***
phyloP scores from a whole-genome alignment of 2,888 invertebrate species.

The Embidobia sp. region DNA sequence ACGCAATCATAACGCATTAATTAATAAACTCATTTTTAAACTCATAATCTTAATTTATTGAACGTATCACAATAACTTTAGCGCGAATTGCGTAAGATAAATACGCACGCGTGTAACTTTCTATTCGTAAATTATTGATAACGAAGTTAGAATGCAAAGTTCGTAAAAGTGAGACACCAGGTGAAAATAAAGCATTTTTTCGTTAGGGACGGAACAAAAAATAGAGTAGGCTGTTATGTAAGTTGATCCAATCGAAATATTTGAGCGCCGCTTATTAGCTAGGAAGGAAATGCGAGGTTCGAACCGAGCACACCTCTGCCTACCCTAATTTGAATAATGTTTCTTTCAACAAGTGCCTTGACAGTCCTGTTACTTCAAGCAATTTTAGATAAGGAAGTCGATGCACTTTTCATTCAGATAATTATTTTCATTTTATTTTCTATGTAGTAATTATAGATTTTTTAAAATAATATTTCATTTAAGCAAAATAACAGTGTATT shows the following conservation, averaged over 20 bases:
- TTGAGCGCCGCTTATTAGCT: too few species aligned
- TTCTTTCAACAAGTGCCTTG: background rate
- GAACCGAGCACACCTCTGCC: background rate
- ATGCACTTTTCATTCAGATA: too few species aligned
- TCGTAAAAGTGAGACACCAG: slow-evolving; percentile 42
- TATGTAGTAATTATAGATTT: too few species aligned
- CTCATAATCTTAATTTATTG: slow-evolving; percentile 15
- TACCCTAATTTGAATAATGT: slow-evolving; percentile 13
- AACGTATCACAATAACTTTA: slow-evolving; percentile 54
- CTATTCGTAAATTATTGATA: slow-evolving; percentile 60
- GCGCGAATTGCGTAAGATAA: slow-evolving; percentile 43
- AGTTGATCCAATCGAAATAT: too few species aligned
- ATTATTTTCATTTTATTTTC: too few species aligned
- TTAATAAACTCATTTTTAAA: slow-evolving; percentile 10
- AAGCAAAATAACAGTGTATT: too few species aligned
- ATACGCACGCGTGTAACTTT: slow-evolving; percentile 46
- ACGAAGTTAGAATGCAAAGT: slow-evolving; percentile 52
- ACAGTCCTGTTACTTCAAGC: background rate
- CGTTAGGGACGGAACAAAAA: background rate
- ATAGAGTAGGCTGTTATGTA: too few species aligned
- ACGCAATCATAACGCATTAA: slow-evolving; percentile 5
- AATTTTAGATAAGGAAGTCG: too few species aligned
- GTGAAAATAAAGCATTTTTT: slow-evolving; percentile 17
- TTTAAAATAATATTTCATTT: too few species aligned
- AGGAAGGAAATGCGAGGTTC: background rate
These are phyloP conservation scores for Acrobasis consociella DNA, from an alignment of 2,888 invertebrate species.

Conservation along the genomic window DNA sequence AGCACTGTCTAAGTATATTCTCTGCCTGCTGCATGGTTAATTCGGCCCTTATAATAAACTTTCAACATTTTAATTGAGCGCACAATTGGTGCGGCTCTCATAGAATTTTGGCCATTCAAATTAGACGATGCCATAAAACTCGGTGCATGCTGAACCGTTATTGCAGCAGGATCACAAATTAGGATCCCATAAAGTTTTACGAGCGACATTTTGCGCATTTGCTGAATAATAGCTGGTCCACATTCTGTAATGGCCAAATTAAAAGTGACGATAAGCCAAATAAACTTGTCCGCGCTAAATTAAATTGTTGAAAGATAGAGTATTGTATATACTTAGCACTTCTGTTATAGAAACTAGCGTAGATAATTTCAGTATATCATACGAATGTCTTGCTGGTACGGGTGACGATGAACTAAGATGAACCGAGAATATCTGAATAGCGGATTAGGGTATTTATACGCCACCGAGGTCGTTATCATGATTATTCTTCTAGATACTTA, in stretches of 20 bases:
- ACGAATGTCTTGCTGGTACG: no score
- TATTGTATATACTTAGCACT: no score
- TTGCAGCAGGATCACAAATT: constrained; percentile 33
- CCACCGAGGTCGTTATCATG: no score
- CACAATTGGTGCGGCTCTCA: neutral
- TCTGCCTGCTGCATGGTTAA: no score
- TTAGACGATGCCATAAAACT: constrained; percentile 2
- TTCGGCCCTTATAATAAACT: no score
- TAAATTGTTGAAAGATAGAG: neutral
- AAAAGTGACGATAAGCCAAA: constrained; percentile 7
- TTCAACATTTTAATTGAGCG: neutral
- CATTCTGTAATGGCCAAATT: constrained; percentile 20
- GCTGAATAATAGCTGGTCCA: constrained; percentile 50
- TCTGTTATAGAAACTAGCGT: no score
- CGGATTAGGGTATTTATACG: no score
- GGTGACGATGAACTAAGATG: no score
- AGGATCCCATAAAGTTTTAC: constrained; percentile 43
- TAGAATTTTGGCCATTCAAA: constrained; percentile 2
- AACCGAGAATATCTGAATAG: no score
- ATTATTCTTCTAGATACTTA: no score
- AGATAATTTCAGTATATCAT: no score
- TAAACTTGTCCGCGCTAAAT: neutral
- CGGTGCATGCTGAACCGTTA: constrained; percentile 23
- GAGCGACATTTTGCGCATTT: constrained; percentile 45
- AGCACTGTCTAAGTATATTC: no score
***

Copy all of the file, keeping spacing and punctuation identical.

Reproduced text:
phyloP scores from a whole-genome alignment of 2,888 invertebrate species.

The Embidobia sp. region DNA sequence ACGCAATCATAACGCATTAATTAATAAACTCATTTTTAAACTCATAATCTTAATTTATTGAACGTATCACAATAACTTTAGCGCGAATTGCGTAAGATAAATACGCACGCGTGTAACTTTCTATTCGTAAATTATTGATAACGAAGTTAGAATGCAAAGTTCGTAAAAGTGAGACACCAGGTGAAAATAAAGCATTTTTTCGTTAGGGACGGAACAAAAAATAGAGTAGGCTGTTATGTAAGTTGATCCAATCGAAATATTTGAGCGCCGCTTATTAGCTAGGAAGGAAATGCGAGGTTCGAACCGAGCACACCTCTGCCTACCCTAATTTGAATAATGTTTCTTTCAACAAGTGCCTTGACAGTCCTGTTACTTCAAGCAATTTTAGATAAGGAAGTCGATGCACTTTTCATTCAGATAATTATTTTCATTTTATTTTCTATGTAGTAATTATAGATTTTTTAAAATAATATTTCATTTAAGCAAAATAACAGTGTATT shows the following conservation, averaged over 20 bases:
- TTGAGCGCCGCTTATTAGCT: too few species aligned
- TTCTTTCAACAAGTGCCTTG: background rate
- GAACCGAGCACACCTCTGCC: background rate
- ATGCACTTTTCATTCAGATA: too few species aligned
- TCGTAAAAGTGAGACACCAG: slow-evolving; percentile 42
- TATGTAGTAATTATAGATTT: too few species aligned
- CTCATAATCTTAATTTATTG: slow-evolving; percentile 15
- TACCCTAATTTGAATAATGT: slow-evolving; percentile 13
- AACGTATCACAATAACTTTA: slow-evolving; percentile 54
- CTATTCGTAAATTATTGATA: slow-evolving; percentile 60
- GCGCGAATTGCGTAAGATAA: slow-evolving; percentile 43
- AGTTGATCCAATCGAAATAT: too few species aligned
- ATTATTTTCATTTTATTTTC: too few species aligned
- TTAATAAACTCATTTTTAAA: slow-evolving; percentile 10
- AAGCAAAATAACAGTGTATT: too few species aligned
- ATACGCACGCGTGTAACTTT: slow-evolving; percentile 46
- ACGAAGTTAGAATGCAAAGT: slow-evolving; percentile 52
- ACAGTCCTGTTACTTCAAGC: background rate
- CGTTAGGGACGGAACAAAAA: background rate
- ATAGAGTAGGCTGTTATGTA: too few species aligned
- ACGCAATCATAACGCATTAA: slow-evolving; percentile 5
- AATTTTAGATAAGGAAGTCG: too few species aligned
- GTGAAAATAAAGCATTTTTT: slow-evolving; percentile 17
- TTTAAAATAATATTTCATTT: too few species aligned
- AGGAAGGAAATGCGAGGTTC: background rate
These are phyloP conservation scores for Acrobasis consociella DNA, from an alignment of 2,888 invertebrate species.

Conservation along the genomic window DNA sequence AGCACTGTCTAAGTATATTCTCTGCCTGCTGCATGGTTAATTCGGCCCTTATAATAAACTTTCAACATTTTAATTGAGCGCACAATTGGTGCGGCTCTCATAGAATTTTGGCCATTCAAATTAGACGATGCCATAAAACTCGGTGCATGCTGAACCGTTATTGCAGCAGGATCACAAATTAGGATCCCATAAAGTTTTACGAGCGACATTTTGCGCATTTGCTGAATAATAGCTGGTCCACATTCTGTAATGGCCAAATTAAAAGTGACGATAAGCCAAATAAACTTGTCCGCGCTAAATTAAATTGTTGAAAGATAGAGTATTGTATATACTTAGCACTTCTGTTATAGAAACTAGCGTAGATAATTTCAGTATATCATACGAATGTCTTGCTGGTACGGGTGACGATGAACTAAGATGAACCGAGAATATCTGAATAGCGGATTAGGGTATTTATACGCCACCGAGGTCGTTATCATGATTATTCTTCTAGATACTTA, in stretches of 20 bases:
- ACGAATGTCTTGCTGGTACG: no score
- TATTGTATATACTTAGCACT: no score
- TTGCAGCAGGATCACAAATT: constrained; percentile 33
- CCACCGAGGTCGTTATCATG: no score
- CACAATTGGTGCGGCTCTCA: neutral
- TCTGCCTGCTGCATGGTTAA: no score
- TTAGACGATGCCATAAAACT: constrained; percentile 2
- TTCGGCCCTTATAATAAACT: no score
- TAAATTGTTGAAAGATAGAG: neutral
- AAAAGTGACGATAAGCCAAA: constrained; percentile 7
- TTCAACATTTTAATTGAGCG: neutral
- CATTCTGTAATGGCCAAATT: constrained; percentile 20
- GCTGAATAATAGCTGGTCCA: constrained; percentile 50
- TCTGTTATAGAAACTAGCGT: no score
- CGGATTAGGGTATTTATACG: no score
- GGTGACGATGAACTAAGATG: no score
- AGGATCCCATAAAGTTTTAC: constrained; percentile 43
- TAGAATTTTGGCCATTCAAA: constrained; percentile 2
- AACCGAGAATATCTGAATAG: no score
- ATTATTCTTCTAGATACTTA: no score
- AGATAATTTCAGTATATCAT: no score
- TAAACTTGTCCGCGCTAAAT: neutral
- CGGTGCATGCTGAACCGTTA: constrained; percentile 23
- GAGCGACATTTTGCGCATTT: constrained; percentile 45
- AGCACTGTCTAAGTATATTC: no score